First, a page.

Sunday, October 1, 2023
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The Coursera effect


udacity-coursera-edxBy Ishan Banerjee

Let us assume a world of universities and colleges.

Then let us assume that there were no standardization in parting the knowledge and even if there were an attempt to standardize, the error variable of this measure is too high.

And now, assume a world with Coursera, Udacity and EdX.

What could such institutions bring which are not already there in the market of educational institutions? No company would hire a Coursera-educated student. The market returns of doing MOOC is too less to be considered seriously.

Sunil is studying Engineering in Madhya Pradesh. There are 220 engineering colleges in Madhya Pradesh. Considering the average teacher to student ratio and average quality of teaching in India, probability would say his returns to education would not include a lot other than a nominal degree. Paralyzed by the education system, he is tied to what he had ‘learnt’ in college.

If you can’t afford good schooling and are not one of ‘taare zameen par’, chances your fate could be somewhat like Sunil. Coursera’s ultimate aim might be to bring home the bacon but if that process allows students like Sunil to get a shot at quality education by professors from MIT, Princeton, Harvard and Berkley, it seems like the right thing to do.

Sounds like a too good to be true, doesn’t it?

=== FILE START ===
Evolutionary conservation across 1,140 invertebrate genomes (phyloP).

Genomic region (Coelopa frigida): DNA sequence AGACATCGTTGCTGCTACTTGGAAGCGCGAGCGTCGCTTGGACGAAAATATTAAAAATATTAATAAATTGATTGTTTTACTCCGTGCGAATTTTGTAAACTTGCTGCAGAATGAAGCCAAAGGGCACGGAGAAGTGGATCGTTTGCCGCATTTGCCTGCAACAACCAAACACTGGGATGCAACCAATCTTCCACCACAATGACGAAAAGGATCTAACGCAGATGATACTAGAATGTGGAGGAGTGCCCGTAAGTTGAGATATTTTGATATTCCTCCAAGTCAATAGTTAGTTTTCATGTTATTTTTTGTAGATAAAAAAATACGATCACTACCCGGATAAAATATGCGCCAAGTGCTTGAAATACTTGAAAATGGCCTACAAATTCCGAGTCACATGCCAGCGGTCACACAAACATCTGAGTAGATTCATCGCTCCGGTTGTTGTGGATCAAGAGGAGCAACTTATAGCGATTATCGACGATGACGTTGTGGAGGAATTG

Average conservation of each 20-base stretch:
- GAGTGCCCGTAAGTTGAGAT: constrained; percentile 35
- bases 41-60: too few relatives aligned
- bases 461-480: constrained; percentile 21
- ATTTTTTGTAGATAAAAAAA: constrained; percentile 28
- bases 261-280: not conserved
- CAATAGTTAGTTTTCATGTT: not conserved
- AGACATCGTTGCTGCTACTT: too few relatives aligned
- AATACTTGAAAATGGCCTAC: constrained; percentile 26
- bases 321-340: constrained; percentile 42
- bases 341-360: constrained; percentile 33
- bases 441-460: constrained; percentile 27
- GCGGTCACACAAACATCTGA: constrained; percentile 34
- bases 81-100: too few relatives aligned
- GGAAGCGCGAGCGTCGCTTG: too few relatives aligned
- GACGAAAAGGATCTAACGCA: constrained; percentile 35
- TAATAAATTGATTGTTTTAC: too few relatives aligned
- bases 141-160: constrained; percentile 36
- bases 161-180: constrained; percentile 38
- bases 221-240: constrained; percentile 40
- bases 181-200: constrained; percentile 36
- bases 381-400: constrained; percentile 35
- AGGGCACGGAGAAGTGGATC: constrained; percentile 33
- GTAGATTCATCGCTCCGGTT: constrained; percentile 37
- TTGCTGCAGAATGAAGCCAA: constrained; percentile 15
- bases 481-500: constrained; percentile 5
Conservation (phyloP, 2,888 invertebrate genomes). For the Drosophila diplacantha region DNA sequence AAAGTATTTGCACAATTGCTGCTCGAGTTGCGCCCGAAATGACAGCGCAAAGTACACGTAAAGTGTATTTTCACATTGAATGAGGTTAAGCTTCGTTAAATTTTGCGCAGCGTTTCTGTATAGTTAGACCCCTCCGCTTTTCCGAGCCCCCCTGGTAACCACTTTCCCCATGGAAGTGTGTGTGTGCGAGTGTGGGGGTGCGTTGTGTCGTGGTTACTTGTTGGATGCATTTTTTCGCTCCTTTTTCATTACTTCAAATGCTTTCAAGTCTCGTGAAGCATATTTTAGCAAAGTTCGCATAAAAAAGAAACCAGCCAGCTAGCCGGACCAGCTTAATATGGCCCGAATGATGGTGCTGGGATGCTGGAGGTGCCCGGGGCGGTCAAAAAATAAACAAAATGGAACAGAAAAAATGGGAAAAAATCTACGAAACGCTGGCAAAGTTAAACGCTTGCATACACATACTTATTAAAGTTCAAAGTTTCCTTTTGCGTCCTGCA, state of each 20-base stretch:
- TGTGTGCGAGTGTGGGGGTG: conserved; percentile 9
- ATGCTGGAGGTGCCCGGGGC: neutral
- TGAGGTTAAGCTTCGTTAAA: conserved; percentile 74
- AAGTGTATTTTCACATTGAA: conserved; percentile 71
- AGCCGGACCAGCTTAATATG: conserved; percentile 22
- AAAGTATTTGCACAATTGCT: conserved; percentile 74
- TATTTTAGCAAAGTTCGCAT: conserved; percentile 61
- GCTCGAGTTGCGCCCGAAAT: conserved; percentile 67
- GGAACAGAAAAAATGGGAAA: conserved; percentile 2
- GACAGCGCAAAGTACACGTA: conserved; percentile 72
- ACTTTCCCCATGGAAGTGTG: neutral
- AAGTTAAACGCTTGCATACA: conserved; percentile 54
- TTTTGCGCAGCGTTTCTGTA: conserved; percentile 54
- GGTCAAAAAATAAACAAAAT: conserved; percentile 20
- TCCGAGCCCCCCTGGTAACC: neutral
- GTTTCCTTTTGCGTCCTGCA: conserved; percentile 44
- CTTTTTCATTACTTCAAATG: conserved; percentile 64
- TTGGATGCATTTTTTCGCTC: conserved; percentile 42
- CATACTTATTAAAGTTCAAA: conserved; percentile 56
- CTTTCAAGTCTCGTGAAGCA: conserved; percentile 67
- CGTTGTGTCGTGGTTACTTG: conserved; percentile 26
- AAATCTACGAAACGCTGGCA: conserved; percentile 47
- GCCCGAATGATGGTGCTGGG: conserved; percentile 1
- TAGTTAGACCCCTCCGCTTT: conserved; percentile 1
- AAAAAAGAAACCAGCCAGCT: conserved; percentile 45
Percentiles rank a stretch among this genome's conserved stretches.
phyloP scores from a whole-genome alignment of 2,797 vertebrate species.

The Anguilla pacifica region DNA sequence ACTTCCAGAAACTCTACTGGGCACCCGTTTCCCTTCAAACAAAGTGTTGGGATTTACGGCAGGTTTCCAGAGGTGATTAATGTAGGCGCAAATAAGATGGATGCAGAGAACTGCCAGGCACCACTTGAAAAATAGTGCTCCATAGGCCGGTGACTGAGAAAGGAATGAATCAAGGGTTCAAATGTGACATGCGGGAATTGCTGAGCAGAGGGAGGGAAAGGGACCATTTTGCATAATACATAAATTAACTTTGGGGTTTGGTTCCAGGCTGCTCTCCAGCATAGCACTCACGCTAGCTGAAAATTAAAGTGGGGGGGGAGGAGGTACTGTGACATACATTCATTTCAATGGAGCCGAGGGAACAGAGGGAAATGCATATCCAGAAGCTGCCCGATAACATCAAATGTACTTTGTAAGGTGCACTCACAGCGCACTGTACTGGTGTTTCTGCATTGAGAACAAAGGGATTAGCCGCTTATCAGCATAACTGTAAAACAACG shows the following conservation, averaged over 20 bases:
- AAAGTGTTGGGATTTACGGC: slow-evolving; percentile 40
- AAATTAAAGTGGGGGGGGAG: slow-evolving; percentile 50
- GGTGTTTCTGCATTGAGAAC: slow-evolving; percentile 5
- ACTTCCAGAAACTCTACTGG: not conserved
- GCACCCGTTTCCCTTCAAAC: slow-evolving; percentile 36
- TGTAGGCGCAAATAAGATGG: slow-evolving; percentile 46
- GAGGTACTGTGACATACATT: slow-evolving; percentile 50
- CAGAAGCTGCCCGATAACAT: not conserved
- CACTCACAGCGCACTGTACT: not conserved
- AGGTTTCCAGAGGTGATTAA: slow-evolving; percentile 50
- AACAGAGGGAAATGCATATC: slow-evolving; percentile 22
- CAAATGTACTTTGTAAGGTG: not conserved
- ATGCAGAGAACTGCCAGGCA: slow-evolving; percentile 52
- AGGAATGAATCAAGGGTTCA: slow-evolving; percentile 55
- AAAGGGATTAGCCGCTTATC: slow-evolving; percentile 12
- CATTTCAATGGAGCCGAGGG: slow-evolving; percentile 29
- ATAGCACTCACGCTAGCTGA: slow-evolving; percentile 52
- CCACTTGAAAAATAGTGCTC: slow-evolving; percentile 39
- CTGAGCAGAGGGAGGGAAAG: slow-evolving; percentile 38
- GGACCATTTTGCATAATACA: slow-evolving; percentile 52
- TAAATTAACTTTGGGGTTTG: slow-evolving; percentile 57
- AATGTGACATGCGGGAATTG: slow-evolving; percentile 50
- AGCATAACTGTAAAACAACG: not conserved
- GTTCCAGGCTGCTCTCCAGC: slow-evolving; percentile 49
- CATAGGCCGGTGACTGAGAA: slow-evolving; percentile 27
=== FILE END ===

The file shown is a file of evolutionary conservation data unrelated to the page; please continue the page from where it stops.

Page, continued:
At the end of the day, we still have to understand that Coursera’s motive lies in earning profits. Its genius lies in trying to create a free market for higher education by reducing labour and capital costs i.e professor and infrastructure, and introducing economies of scale by teaching tens of thousands of students in a single course. As of now only time can say about its philosophical feasibility.

One might argue that it might put a lot of professors out of jobs but we have to understand that the only professors who lose their jobs are the second rate mediocre ones.  Coursera, EdX, Udacity or any other MOOC can never replace the traditional classroom teaching system. These MOOCs might be able to get a lot of students hooked due to the nature of its costless service but replacing an awe-inspiring traditional classroom teacher? That might be a whole new ballgame.

The employment sector will never hire Sunil for the number of Coursera certificates he has earned but now that he had learned enough, making an impression on his future employer now seems to be much easier.

One of the biggest game changes Coursera and EdX bring into this equation are the discussion forums or peer learning. Students or learners might divide themselves into different groups according to geography or language or pure academic interests. Since there are not enough teaching assistants to help, it is often the case that the peers end up helping each other. The discussions, often take place under the surveillance of the professor himself or the teaching assistants. This system’s biggest achievement is to filter peers and bring people of similar interests together.

It is absolutely amazing to see students from all around the world in the same virtual classroom without any social or economic barriers. It is a dream come true for many. It almost gives you the idea,

‘They cured education!’



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